If there’s something I love even more than factory tours, it’s farm tours. And we took a great one at Harley Farms in Pescadero.
We went on a class field trip, though you can make your own family reservations (or take a group of kids yourself) with advanced registration. You could try walking in and signing up too, but they do book up. It’s a popular place!
The original farm was for dairy cows in the early 1900s. It ran til the 1940s, then sat vacant. About 17 years ago, Dee Harley and her husband started farming. They learned the art of making goat cheese from their friend Nancy, who used to buy their goat milk. After Nancy moved away, the farm started making its own cheese with milk from their six goats. Now Harley Famrs keeps 200 goats – all related to the original six (that’s called a “closed” population).
Sustainability is important to the farm. They have green tanks to collect rainwater. They make (and sell) their own compost. They grow their own garden with chives and flowers, which they use in the their goat cheese and they sell to local growers. Tours help sustain the farm financially, to keep the goat cheese prices affordable.
We went into the milking parlor, and learned that the milking process takes four hours (two hours to sterilize the goats in the milking parlor, and two hours to process the milk). The milking machines look like the octopus you use when scuba diving. The goats here are numbered, not named (except for Angie, who is the practice goat for milking).
These goats are pasture-fed (they eat 17 native grasses on site) with supplemental grain from their silo – a treat they get during milking. The goats are milked twice a day, starting at 5:30 a.m. Each goat produces ½ gallon during a milking session (that would be one gallon a day).
The kids all got to try milking the goat (whose udders get treated with iodine during the hand-milking process). To do this, you make an “okay” sign with your hand. The top of the circle grasps the udder, and the three fingers go around the udder for squeezing. The udder is warm, soft and a little hairy. You have to look for blood and mucous on first squirt – using a container with a mesh on top which screens that out. If the goat is sick, they pull her from the line and give her antibiotics.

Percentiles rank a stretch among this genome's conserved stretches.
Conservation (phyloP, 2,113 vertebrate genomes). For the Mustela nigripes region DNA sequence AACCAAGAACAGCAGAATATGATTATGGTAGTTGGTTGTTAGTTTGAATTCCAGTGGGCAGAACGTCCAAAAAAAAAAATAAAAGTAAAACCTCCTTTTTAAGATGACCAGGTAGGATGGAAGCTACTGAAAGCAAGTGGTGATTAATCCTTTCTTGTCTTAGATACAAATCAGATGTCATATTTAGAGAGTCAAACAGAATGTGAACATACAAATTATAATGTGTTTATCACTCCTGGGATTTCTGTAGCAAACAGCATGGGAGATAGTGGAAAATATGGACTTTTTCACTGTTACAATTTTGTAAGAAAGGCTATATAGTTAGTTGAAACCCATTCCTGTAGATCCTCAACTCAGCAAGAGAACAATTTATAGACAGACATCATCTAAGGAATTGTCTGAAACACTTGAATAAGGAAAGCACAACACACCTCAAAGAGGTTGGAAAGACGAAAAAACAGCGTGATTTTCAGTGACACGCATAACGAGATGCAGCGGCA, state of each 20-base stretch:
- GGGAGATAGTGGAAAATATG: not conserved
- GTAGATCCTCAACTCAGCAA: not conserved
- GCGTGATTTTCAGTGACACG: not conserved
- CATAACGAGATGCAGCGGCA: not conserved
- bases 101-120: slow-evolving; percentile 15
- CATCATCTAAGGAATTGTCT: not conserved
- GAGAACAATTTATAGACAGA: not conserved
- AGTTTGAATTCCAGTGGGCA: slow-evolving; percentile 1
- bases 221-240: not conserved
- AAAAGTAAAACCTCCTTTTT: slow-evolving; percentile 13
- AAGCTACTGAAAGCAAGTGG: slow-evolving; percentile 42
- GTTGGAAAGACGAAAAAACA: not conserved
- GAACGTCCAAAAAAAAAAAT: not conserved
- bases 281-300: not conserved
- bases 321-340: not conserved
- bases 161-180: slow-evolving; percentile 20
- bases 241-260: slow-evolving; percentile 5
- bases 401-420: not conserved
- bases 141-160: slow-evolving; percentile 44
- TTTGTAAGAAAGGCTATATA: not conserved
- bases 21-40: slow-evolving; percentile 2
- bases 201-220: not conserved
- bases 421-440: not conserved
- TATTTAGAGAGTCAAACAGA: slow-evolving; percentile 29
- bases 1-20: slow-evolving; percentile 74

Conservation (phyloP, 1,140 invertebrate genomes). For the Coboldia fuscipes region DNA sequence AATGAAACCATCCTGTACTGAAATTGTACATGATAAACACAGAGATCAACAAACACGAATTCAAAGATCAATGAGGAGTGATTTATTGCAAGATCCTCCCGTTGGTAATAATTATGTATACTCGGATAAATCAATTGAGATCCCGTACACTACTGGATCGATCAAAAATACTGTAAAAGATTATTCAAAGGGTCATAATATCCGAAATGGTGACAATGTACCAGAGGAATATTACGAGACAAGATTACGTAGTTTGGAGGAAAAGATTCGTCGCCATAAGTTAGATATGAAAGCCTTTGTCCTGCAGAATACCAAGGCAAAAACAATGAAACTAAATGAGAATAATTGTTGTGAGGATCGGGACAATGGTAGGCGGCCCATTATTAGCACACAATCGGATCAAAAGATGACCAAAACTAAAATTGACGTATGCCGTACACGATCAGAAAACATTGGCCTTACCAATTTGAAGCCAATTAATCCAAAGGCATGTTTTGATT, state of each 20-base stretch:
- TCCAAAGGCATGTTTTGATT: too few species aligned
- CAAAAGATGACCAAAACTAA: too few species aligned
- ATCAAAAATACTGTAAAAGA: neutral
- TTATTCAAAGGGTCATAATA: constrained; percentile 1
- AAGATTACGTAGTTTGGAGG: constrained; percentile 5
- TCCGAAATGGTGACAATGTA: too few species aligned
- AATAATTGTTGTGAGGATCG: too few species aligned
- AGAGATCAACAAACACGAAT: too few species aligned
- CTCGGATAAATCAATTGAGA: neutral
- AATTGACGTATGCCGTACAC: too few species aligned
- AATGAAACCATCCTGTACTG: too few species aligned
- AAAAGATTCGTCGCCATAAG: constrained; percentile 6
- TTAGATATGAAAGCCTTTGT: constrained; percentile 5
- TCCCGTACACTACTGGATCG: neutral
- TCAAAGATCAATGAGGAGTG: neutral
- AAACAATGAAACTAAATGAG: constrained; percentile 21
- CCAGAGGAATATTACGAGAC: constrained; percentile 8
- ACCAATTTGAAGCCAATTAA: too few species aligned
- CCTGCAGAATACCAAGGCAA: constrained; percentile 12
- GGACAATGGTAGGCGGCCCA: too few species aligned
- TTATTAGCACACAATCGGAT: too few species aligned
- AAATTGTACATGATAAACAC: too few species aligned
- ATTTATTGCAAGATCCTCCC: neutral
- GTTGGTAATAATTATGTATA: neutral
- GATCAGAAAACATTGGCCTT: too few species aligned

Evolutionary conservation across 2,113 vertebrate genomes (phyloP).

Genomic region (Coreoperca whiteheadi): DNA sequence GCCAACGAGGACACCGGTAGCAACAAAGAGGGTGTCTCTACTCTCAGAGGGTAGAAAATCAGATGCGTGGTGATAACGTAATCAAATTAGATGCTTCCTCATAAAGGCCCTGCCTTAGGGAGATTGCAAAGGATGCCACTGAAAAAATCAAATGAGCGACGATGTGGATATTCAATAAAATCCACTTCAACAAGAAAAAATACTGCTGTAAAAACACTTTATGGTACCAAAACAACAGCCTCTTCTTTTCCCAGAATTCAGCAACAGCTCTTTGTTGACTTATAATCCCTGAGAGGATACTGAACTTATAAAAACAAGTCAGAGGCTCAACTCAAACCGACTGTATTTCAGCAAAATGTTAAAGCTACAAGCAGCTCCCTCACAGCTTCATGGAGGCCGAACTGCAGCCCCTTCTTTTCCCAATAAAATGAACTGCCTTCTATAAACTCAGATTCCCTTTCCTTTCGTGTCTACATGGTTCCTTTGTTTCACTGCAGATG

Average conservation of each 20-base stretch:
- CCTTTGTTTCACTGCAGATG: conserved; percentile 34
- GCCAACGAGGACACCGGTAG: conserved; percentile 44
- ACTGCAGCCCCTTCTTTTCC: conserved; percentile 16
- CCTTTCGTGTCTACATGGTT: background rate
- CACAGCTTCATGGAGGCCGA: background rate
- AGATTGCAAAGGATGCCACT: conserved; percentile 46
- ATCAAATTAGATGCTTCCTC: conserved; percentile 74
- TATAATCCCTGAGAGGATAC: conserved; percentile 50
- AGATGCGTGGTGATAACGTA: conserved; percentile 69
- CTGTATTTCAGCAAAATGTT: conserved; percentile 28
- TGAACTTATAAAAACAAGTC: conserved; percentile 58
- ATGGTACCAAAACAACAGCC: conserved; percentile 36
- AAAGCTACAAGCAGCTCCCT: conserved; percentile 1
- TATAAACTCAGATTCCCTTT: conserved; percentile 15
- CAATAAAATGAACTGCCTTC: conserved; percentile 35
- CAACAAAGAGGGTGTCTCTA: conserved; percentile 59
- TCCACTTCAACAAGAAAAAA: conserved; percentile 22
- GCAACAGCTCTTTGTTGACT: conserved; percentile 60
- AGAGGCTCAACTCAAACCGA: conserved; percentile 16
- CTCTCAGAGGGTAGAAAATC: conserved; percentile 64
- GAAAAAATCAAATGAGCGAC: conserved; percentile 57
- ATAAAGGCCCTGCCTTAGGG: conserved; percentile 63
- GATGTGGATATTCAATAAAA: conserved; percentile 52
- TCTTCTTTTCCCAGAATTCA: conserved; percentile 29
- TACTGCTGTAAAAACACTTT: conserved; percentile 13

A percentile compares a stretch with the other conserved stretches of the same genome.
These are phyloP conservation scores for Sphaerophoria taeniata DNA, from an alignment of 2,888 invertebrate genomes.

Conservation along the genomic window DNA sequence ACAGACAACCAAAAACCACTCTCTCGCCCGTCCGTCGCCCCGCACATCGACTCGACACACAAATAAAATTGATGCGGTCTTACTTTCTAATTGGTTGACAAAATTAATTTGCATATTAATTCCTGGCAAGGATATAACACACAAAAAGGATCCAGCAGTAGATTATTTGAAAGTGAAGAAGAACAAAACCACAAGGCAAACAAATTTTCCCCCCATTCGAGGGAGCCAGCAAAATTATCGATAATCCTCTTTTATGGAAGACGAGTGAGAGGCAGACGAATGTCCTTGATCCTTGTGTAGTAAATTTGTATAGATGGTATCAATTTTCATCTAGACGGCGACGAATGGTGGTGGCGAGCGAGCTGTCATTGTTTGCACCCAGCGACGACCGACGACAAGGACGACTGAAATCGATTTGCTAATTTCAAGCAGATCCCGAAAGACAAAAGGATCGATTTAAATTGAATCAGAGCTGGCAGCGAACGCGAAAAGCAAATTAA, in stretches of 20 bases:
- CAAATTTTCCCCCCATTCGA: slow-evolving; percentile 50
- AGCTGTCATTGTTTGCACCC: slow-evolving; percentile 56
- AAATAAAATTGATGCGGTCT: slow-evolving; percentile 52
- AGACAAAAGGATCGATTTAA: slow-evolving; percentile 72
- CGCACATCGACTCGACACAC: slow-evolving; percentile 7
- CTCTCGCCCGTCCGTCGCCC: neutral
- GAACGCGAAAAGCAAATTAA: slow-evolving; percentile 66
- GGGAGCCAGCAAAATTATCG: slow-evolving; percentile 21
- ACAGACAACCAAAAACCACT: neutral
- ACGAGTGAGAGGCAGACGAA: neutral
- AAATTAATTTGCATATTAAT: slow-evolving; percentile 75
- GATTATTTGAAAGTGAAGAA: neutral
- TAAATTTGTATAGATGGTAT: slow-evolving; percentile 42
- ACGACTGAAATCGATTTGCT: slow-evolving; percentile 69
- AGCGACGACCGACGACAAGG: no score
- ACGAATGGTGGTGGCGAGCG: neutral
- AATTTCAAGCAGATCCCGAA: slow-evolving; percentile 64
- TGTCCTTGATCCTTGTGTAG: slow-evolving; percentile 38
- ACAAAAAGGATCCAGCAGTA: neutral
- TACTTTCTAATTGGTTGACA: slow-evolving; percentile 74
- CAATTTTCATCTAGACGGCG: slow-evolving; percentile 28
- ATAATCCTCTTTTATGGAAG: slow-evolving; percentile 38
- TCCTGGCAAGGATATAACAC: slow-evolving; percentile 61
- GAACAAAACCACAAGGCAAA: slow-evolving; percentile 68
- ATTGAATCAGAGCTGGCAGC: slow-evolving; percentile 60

The goats get milked most months, except the four months when they’re pregnant and feeding babies (around November to February). The goats mate in November, and the male goats get sold off each year. They also rent goats to clear land, and sell some too (“Harley’s Herd").
After we took turns milking Angie, we toured the garden, visited the goats in the field, and looked at the farm’s tiny kittens. Then it was time to make our own cheese. Our guide handed out hair nets, and the kids started making comments: “I’m a lunch lady!” “I’m a cone-head!”
Inside we saw the milk's holding tank. The milk gets transferred into a pasteurizer to get rid of the bacteria. It stays there for 30 minutes at 145 degrees. They add vegetable-based rennet culture at same time to help the milk solidify. Later they add salt. That's it! They move the solids (curds) to cheesecloth bags, and the whey (yellow liquid) drains out. It’s a 48 hour process. The curds stay in the cheese cloth overnight, and it moves to the refrigerator to use when ready.
We made a Monet cheese, adding edible flowers and spices to the bottom of the pan before pressing the curds from the cheesecloth in. Then we went to the hay loft, where there was an enormous table where we parked ourselves to eat the cheese. Not surprisingly, the warm and picturesque room is available for private parties and the farm dinners run by Harley Farms.
And of course we could stop at the end at the farm store, where their rounds of cheese sell for $4-$15. You can stop by there any time they're open - you don't have to be on a tour.
Weekend Harley Farm tours run $20 a person (kids under 5 are free). School groups cost $250 for 25 kids and 5 adults. The tours are two hours.